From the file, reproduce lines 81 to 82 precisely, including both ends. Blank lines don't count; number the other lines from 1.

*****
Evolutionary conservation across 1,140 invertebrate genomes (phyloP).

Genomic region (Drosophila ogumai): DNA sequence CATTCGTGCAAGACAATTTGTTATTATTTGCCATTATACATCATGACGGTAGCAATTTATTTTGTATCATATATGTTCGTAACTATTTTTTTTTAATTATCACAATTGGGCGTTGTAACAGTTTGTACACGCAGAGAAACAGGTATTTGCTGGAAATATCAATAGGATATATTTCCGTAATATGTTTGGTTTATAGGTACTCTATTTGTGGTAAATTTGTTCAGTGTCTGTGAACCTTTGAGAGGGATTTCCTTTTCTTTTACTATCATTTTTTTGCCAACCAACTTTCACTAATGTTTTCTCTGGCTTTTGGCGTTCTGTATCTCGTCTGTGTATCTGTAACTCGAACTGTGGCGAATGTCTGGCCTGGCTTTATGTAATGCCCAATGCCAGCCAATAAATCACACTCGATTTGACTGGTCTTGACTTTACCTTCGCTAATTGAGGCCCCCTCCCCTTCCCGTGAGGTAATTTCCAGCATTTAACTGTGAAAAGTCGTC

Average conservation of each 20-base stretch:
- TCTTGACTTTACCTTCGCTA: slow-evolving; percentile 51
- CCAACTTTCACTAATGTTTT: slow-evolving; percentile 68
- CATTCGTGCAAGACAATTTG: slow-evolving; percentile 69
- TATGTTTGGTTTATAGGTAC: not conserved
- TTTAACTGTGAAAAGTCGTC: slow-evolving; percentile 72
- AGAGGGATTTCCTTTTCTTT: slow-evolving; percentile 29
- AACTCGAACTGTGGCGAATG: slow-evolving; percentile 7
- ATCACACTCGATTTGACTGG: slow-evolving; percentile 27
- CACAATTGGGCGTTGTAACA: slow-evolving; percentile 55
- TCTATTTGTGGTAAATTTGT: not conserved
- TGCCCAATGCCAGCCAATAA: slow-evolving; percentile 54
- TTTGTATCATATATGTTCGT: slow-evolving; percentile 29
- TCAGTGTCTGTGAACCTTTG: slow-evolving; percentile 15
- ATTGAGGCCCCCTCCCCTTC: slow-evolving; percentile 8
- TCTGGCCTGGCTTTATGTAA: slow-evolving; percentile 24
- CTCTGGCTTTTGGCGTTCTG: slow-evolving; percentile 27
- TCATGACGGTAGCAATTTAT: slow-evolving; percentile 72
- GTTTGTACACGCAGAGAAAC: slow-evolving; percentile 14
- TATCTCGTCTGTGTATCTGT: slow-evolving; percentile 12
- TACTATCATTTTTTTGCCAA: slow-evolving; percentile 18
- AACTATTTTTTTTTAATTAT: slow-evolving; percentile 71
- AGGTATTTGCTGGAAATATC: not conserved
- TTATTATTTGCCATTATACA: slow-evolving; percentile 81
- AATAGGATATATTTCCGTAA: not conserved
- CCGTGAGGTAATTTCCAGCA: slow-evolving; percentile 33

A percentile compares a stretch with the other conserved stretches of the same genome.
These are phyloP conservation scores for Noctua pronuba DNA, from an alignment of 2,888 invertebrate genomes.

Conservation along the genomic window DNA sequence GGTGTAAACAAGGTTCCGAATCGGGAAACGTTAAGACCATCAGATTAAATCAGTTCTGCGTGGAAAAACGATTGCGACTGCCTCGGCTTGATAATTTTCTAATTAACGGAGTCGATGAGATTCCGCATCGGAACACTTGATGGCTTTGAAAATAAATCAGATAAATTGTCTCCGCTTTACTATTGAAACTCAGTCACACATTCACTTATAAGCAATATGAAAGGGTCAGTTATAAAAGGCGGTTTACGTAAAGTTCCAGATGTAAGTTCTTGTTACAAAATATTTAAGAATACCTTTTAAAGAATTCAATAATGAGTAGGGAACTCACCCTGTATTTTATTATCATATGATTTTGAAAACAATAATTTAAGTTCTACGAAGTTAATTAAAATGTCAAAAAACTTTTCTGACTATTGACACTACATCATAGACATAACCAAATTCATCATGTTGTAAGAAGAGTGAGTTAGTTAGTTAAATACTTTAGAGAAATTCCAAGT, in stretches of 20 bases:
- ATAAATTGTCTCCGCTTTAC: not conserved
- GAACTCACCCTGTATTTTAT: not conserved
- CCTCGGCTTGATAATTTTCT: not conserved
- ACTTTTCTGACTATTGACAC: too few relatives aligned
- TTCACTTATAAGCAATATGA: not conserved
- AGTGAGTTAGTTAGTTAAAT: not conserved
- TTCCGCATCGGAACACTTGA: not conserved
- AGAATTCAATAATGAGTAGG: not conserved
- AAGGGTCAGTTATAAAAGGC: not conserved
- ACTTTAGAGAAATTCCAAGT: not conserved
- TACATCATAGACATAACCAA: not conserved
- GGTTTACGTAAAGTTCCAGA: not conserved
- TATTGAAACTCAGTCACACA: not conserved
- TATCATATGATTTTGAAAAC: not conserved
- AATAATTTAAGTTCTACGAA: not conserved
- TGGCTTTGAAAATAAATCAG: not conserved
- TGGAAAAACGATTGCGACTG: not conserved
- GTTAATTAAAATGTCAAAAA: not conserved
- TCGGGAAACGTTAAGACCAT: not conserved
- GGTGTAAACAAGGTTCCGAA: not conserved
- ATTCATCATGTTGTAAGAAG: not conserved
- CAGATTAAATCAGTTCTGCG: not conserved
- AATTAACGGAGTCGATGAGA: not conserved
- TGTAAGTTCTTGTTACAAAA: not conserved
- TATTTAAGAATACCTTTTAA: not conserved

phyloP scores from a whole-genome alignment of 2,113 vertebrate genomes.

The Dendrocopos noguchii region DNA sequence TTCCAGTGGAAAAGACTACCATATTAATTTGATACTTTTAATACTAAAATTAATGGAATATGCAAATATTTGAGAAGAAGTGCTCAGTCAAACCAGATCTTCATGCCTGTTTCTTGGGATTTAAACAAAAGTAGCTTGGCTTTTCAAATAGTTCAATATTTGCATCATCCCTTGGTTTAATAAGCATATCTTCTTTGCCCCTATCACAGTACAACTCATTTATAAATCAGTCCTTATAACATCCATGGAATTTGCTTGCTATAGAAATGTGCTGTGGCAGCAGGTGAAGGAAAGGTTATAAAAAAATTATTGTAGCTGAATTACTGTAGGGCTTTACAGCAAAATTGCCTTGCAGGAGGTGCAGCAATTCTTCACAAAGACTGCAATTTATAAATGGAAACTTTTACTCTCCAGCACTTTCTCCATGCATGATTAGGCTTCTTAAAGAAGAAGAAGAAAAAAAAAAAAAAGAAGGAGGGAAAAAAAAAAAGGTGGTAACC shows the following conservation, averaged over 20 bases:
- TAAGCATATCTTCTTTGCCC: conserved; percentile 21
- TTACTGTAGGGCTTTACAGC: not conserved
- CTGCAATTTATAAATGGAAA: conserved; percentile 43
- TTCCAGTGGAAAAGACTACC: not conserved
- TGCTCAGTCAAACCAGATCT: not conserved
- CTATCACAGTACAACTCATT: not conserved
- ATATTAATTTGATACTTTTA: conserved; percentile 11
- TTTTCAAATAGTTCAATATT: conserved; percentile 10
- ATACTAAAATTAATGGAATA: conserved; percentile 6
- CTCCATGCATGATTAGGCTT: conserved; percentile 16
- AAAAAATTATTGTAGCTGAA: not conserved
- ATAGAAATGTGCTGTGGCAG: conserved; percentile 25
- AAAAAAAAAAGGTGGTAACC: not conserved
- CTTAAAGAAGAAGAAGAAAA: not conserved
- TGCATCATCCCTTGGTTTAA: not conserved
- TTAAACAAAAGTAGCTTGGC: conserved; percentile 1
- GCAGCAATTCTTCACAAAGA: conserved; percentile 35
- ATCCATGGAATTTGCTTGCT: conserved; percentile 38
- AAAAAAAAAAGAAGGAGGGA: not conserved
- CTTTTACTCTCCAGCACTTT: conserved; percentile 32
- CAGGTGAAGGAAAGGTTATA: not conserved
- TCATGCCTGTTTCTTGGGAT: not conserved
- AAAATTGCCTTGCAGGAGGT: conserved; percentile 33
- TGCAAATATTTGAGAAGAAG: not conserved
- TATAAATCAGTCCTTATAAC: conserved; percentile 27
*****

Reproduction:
- AAAATTGCCTTGCAGGAGGT: conserved; percentile 33
- TGCAAATATTTGAGAAGAAG: not conserved